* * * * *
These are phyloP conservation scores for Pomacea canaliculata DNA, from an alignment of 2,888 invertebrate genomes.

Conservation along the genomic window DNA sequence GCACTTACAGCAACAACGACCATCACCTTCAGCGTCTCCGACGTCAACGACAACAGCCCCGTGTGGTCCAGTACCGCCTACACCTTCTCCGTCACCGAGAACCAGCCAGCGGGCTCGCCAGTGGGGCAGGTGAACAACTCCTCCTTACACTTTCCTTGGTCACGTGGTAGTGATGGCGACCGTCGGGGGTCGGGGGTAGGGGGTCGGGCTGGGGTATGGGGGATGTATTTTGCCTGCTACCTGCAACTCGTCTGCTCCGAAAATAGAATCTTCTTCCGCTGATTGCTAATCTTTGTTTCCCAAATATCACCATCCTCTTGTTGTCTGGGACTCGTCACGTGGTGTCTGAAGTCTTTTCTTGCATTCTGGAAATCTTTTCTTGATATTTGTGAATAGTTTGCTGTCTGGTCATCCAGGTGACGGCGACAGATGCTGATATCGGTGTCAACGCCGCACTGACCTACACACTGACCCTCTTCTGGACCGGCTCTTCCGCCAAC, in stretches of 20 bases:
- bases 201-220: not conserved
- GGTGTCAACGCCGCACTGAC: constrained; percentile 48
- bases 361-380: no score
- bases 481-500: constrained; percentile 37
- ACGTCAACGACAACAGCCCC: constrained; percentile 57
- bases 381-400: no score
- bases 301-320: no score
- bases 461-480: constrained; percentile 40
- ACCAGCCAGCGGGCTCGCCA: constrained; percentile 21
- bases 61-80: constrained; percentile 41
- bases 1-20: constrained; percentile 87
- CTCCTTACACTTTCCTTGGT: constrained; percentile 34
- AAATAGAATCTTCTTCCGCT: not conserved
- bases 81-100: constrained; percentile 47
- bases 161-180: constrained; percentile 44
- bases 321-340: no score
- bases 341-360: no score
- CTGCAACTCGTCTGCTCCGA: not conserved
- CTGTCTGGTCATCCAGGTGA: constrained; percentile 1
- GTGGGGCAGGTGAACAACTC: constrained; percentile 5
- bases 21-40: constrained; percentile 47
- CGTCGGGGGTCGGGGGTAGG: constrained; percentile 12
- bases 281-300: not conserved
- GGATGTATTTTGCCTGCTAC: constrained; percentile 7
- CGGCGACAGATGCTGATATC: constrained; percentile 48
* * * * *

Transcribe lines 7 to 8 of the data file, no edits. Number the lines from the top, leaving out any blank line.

- ACGTCAACGACAACAGCCCC: constrained; percentile 57
- bases 381-400: no score